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Dec 6, 2019

New York investor files suit against Hudson's Bay, chairman

HBC rejects Catalyst Capital's takeover offer

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A minority shareholder of Hudson’s Bay Co. has filed a lawsuit against the retailer and its chairman Richard Baker, accusing them of suppressing the value of its shares to help facilitate Baker’s bid to take the company private.

Ortelius Advisors, which said it owns a 0.5-per-cent stake in Hudson’s Bay, filed a statement of claim in the Ontario Superior Court of Justice Thursday. The suit seeks unspecified damages and to block the deal, among other measures.

Baker’s duties as chairman were “inexorably compromised” once he raised the idea of taking the company private in 2017, Peter DeSorcy, managing member of Ortelius, a New York-based investment firm, said in an emailed statement.

“His interests were no longer aligned with minority investors in maximizing shareholder value, but in minimizing the purchase price for the continuing shareholders,” DeSorcy alleged in the statement.

The suit is the latest salvo in the battle for the struggling Toronto-based retailer, which has also drawn a takeover offer from private-equity firm Catalyst Capital Group Inc. Baker has said he wants to turn the business around outside the glare of public markets.

Representatives for Baker and HBC were not immediately available for comment.

The suit alleges the company has coupled positive news with measures to suppress stock gains and dramatically lowered the value it ascribes to its real estate, including its flagship Saks Fifth Avenue property in New York.

Competing Offer

Baker and his partners, which together own a 57-per-cent stake in Hudson’s Bay, agreed to purchase the Canadian retailer on June 10 for roughly $1.9 billion. The group has said it would not sell its stake to any other buyers, which DeSorcy said prevents minority shareholders from realizing the fair value of their shares.

“He knew that the existence of this consortium would discourage competing bids from arising, handcuff any special committee by effectively preventing it from being capable of ever accepting any superior proposal and guarantee that no competing bid could ever proceed,” DeSorcy said in the email.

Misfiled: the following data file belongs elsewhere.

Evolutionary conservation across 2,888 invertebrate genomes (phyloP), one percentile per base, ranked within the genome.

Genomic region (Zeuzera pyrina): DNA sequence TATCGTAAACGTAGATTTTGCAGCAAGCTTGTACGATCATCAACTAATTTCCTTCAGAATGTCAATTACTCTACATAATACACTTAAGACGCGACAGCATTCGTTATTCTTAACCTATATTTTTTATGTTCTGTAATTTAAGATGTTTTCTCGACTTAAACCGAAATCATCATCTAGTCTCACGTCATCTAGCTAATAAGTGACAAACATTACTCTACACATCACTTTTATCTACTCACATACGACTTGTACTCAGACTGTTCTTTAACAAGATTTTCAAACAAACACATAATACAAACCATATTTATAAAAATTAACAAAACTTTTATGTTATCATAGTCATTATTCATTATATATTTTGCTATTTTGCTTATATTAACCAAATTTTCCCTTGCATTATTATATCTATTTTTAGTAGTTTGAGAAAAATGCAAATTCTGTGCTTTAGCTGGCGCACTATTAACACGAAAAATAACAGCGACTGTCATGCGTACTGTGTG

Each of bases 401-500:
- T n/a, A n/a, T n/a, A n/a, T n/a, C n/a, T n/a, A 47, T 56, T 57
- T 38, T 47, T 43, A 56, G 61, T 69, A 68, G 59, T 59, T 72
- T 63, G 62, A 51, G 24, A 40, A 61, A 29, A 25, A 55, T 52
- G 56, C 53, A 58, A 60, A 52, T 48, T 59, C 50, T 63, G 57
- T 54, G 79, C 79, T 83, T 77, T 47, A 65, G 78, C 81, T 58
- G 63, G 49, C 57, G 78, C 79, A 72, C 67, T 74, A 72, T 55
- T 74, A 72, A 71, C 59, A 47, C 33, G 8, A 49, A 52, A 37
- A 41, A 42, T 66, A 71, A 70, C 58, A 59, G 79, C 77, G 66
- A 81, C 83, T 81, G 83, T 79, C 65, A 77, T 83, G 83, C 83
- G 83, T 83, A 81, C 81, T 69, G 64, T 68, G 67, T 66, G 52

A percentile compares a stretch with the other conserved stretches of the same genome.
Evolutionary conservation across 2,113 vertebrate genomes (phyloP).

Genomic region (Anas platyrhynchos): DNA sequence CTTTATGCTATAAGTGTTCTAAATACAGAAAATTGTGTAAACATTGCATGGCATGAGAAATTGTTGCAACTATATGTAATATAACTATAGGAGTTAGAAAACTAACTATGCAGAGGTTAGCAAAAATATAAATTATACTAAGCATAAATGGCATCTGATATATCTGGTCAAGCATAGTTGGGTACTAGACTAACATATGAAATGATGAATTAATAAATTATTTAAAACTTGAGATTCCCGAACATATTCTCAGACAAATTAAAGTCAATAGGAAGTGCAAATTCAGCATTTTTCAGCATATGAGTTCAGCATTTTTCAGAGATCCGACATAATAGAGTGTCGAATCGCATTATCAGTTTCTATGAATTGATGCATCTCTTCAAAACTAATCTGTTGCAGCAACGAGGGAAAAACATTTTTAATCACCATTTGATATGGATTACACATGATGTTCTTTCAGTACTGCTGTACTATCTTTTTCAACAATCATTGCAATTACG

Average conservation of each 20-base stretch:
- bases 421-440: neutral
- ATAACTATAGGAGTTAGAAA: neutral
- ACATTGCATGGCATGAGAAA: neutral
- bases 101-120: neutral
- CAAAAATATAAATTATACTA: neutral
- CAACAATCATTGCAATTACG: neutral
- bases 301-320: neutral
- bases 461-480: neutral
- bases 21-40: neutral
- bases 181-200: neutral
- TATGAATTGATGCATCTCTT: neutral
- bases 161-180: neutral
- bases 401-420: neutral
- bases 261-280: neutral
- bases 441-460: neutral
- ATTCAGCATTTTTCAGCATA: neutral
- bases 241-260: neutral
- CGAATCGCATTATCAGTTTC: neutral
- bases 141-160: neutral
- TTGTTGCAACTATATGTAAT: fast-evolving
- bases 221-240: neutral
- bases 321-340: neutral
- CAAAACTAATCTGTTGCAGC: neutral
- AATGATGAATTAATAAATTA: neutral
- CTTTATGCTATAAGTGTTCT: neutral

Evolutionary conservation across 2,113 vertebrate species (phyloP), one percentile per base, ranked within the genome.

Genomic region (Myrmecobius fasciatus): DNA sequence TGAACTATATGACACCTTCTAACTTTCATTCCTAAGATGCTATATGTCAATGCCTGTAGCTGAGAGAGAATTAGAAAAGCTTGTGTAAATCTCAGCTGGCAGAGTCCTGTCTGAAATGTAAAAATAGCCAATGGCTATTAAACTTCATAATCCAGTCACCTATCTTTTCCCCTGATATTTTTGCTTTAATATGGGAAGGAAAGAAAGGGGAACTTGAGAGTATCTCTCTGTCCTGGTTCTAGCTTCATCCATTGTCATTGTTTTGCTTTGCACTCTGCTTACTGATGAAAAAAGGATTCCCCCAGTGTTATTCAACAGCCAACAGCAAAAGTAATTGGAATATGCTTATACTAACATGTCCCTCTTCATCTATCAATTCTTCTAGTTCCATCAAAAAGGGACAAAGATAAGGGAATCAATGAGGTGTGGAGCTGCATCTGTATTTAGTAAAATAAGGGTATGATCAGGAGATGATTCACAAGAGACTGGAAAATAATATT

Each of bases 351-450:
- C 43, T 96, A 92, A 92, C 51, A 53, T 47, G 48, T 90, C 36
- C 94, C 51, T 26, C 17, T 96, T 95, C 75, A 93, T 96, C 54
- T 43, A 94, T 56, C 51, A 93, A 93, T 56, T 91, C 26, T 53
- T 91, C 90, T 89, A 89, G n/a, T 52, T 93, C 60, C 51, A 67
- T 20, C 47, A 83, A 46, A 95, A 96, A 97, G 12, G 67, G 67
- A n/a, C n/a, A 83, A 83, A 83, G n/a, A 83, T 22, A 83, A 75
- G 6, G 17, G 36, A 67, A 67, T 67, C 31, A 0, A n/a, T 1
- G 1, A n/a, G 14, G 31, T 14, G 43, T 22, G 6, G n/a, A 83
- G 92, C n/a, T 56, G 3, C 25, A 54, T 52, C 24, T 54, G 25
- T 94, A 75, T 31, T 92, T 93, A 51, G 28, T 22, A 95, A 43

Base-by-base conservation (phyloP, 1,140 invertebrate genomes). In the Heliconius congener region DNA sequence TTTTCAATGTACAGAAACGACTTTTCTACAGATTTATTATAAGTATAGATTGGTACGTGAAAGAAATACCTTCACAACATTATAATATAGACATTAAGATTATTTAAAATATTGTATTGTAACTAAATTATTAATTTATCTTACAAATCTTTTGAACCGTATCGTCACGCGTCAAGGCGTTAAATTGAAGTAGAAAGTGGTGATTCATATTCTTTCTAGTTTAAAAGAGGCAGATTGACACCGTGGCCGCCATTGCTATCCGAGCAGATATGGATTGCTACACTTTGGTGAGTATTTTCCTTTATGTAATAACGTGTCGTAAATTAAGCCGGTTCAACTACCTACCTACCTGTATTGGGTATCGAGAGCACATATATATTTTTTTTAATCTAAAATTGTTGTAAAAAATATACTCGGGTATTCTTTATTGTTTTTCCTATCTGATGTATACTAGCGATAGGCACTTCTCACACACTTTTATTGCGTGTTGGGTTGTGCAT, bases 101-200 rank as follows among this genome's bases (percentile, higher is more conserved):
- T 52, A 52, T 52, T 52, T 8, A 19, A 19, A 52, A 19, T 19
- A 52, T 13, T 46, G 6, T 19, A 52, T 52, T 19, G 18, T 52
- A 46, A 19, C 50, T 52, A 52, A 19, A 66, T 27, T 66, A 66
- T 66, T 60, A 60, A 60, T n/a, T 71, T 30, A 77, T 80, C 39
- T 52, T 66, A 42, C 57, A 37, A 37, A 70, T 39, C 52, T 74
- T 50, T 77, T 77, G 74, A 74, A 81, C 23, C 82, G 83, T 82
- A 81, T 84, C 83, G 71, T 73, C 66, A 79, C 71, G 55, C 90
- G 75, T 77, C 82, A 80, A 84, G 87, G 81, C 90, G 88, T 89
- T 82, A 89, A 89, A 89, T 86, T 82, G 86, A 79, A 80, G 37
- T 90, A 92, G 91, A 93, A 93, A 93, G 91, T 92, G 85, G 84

Ortelius pointed to the proposed takeover of the company by Catalyst last month for $11, a 70-cent-per-share premium to the Baker group’s bid. Hudson’s Bay rejected that offer, citing the Baker group’s unwillingness to sell to another buyer as part of its rationale.

“In short, the special committee has confirmed that no bid can be a superior proposal given the insiders’ opposition to selling their shares,” the suit states. “Accordingly, there is no mechanism for the minority shareholders to receive fair-market value.”

Real Estate

Ortelius said in the lawsuit it started to build its stake in Hudson’s Bay in 2017, in part because of the value the company ascribed to its real estate. Those estimates were drastically cut earlier this year when the company approved the Baker group’s bid.

Ortelius accuses Hudson’s Bay of making several misrepresentations and omissions in filings on the deal, including why it ascribed a value of $2.16 billion to its flagship Saks Fifth Avenue store, roughly $2 billion less than it was previously valued at.

Hudson’s Bay has said the decline in value was due to the woes in retail and sliding rents in a high-profile Manhattan shopping district.

Ortelius also alleges in the lawsuit that the sale of its European division in June for US$1.5 billion should have doubled the value of Hudson’s Bay’s shares were it not followed five minutes later by news of the Baker group’s original offer to buy the company for $9.45 a share. Ortelius said that limited the gains to 40 per cent.

DeSorcy said the actions were “tantamount to a take-under.”

“His offer to privatize Hudson’s Bay at an alleged ‘substantial premium’ was fundamentally a ‘substantial discount,’” he said.